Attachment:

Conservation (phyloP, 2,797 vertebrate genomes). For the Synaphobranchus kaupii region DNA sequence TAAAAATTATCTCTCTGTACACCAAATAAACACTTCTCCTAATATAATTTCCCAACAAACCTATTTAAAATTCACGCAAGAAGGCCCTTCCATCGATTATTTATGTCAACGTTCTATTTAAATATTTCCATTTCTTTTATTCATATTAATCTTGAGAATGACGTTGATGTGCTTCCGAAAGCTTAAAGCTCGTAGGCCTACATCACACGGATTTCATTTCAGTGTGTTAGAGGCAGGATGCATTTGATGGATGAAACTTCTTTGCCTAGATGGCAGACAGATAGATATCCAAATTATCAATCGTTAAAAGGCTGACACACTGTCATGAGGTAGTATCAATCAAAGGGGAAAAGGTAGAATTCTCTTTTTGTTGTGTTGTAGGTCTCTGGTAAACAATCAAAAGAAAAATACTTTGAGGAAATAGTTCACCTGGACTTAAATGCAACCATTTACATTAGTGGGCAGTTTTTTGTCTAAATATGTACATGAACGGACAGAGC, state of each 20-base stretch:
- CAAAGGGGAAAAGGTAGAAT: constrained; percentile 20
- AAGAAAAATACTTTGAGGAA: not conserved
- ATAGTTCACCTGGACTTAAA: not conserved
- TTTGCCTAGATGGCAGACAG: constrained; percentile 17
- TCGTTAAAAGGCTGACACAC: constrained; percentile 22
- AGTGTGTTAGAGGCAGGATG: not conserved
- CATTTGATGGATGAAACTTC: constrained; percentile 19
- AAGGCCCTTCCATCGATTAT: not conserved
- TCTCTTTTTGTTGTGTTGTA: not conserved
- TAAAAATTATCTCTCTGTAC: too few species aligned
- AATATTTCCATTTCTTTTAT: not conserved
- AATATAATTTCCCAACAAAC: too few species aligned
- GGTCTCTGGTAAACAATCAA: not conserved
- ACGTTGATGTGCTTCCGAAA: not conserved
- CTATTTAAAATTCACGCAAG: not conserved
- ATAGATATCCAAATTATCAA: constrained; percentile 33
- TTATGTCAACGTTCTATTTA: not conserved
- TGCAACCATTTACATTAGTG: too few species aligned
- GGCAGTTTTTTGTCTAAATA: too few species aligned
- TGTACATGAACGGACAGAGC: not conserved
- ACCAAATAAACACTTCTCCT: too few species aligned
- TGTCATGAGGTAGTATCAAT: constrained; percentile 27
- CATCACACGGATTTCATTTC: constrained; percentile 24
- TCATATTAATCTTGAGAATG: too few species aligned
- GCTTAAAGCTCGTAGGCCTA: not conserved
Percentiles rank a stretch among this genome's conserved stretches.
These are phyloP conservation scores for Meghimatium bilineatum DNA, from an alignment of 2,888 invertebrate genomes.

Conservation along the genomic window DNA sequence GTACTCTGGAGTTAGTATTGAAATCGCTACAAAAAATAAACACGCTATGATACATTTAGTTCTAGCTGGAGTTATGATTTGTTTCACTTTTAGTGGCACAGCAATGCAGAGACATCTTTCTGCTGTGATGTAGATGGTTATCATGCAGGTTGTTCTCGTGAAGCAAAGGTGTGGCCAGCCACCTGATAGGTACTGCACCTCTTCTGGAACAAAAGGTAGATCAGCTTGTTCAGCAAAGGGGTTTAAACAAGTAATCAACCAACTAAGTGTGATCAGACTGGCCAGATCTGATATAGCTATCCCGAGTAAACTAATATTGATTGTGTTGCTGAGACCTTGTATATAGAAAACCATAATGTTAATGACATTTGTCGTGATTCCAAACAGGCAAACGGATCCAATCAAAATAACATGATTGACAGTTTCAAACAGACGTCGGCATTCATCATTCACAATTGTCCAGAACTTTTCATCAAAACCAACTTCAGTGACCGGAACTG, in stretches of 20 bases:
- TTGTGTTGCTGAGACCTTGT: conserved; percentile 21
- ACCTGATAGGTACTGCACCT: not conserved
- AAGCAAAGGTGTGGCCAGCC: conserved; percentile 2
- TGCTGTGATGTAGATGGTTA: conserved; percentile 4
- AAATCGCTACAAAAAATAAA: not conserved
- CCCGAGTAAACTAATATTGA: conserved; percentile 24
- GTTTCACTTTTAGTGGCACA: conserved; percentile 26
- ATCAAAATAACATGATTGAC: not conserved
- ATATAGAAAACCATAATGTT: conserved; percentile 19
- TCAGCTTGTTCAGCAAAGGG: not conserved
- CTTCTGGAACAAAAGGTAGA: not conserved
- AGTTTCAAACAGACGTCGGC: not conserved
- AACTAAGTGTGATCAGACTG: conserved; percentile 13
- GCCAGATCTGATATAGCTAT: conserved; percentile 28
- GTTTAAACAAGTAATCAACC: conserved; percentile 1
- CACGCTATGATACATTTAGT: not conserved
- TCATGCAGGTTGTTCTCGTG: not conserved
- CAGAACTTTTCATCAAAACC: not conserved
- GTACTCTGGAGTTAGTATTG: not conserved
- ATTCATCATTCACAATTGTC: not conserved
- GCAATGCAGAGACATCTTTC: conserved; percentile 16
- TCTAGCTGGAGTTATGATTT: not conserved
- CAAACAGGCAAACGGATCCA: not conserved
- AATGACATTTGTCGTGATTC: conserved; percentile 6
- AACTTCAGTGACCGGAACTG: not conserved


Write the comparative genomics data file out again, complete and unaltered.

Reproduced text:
Conservation (phyloP, 2,797 vertebrate genomes). For the Synaphobranchus kaupii region DNA sequence TAAAAATTATCTCTCTGTACACCAAATAAACACTTCTCCTAATATAATTTCCCAACAAACCTATTTAAAATTCACGCAAGAAGGCCCTTCCATCGATTATTTATGTCAACGTTCTATTTAAATATTTCCATTTCTTTTATTCATATTAATCTTGAGAATGACGTTGATGTGCTTCCGAAAGCTTAAAGCTCGTAGGCCTACATCACACGGATTTCATTTCAGTGTGTTAGAGGCAGGATGCATTTGATGGATGAAACTTCTTTGCCTAGATGGCAGACAGATAGATATCCAAATTATCAATCGTTAAAAGGCTGACACACTGTCATGAGGTAGTATCAATCAAAGGGGAAAAGGTAGAATTCTCTTTTTGTTGTGTTGTAGGTCTCTGGTAAACAATCAAAAGAAAAATACTTTGAGGAAATAGTTCACCTGGACTTAAATGCAACCATTTACATTAGTGGGCAGTTTTTTGTCTAAATATGTACATGAACGGACAGAGC, state of each 20-base stretch:
- CAAAGGGGAAAAGGTAGAAT: constrained; percentile 20
- AAGAAAAATACTTTGAGGAA: not conserved
- ATAGTTCACCTGGACTTAAA: not conserved
- TTTGCCTAGATGGCAGACAG: constrained; percentile 17
- TCGTTAAAAGGCTGACACAC: constrained; percentile 22
- AGTGTGTTAGAGGCAGGATG: not conserved
- CATTTGATGGATGAAACTTC: constrained; percentile 19
- AAGGCCCTTCCATCGATTAT: not conserved
- TCTCTTTTTGTTGTGTTGTA: not conserved
- TAAAAATTATCTCTCTGTAC: too few species aligned
- AATATTTCCATTTCTTTTAT: not conserved
- AATATAATTTCCCAACAAAC: too few species aligned
- GGTCTCTGGTAAACAATCAA: not conserved
- ACGTTGATGTGCTTCCGAAA: not conserved
- CTATTTAAAATTCACGCAAG: not conserved
- ATAGATATCCAAATTATCAA: constrained; percentile 33
- TTATGTCAACGTTCTATTTA: not conserved
- TGCAACCATTTACATTAGTG: too few species aligned
- GGCAGTTTTTTGTCTAAATA: too few species aligned
- TGTACATGAACGGACAGAGC: not conserved
- ACCAAATAAACACTTCTCCT: too few species aligned
- TGTCATGAGGTAGTATCAAT: constrained; percentile 27
- CATCACACGGATTTCATTTC: constrained; percentile 24
- TCATATTAATCTTGAGAATG: too few species aligned
- GCTTAAAGCTCGTAGGCCTA: not conserved
Percentiles rank a stretch among this genome's conserved stretches.
These are phyloP conservation scores for Meghimatium bilineatum DNA, from an alignment of 2,888 invertebrate genomes.

Conservation along the genomic window DNA sequence GTACTCTGGAGTTAGTATTGAAATCGCTACAAAAAATAAACACGCTATGATACATTTAGTTCTAGCTGGAGTTATGATTTGTTTCACTTTTAGTGGCACAGCAATGCAGAGACATCTTTCTGCTGTGATGTAGATGGTTATCATGCAGGTTGTTCTCGTGAAGCAAAGGTGTGGCCAGCCACCTGATAGGTACTGCACCTCTTCTGGAACAAAAGGTAGATCAGCTTGTTCAGCAAAGGGGTTTAAACAAGTAATCAACCAACTAAGTGTGATCAGACTGGCCAGATCTGATATAGCTATCCCGAGTAAACTAATATTGATTGTGTTGCTGAGACCTTGTATATAGAAAACCATAATGTTAATGACATTTGTCGTGATTCCAAACAGGCAAACGGATCCAATCAAAATAACATGATTGACAGTTTCAAACAGACGTCGGCATTCATCATTCACAATTGTCCAGAACTTTTCATCAAAACCAACTTCAGTGACCGGAACTG, in stretches of 20 bases:
- TTGTGTTGCTGAGACCTTGT: conserved; percentile 21
- ACCTGATAGGTACTGCACCT: not conserved
- AAGCAAAGGTGTGGCCAGCC: conserved; percentile 2
- TGCTGTGATGTAGATGGTTA: conserved; percentile 4
- AAATCGCTACAAAAAATAAA: not conserved
- CCCGAGTAAACTAATATTGA: conserved; percentile 24
- GTTTCACTTTTAGTGGCACA: conserved; percentile 26
- ATCAAAATAACATGATTGAC: not conserved
- ATATAGAAAACCATAATGTT: conserved; percentile 19
- TCAGCTTGTTCAGCAAAGGG: not conserved
- CTTCTGGAACAAAAGGTAGA: not conserved
- AGTTTCAAACAGACGTCGGC: not conserved
- AACTAAGTGTGATCAGACTG: conserved; percentile 13
- GCCAGATCTGATATAGCTAT: conserved; percentile 28
- GTTTAAACAAGTAATCAACC: conserved; percentile 1
- CACGCTATGATACATTTAGT: not conserved
- TCATGCAGGTTGTTCTCGTG: not conserved
- CAGAACTTTTCATCAAAACC: not conserved
- GTACTCTGGAGTTAGTATTG: not conserved
- ATTCATCATTCACAATTGTC: not conserved
- GCAATGCAGAGACATCTTTC: conserved; percentile 16
- TCTAGCTGGAGTTATGATTT: not conserved
- CAAACAGGCAAACGGATCCA: not conserved
- AATGACATTTGTCGTGATTC: conserved; percentile 6
- AACTTCAGTGACCGGAACTG: not conserved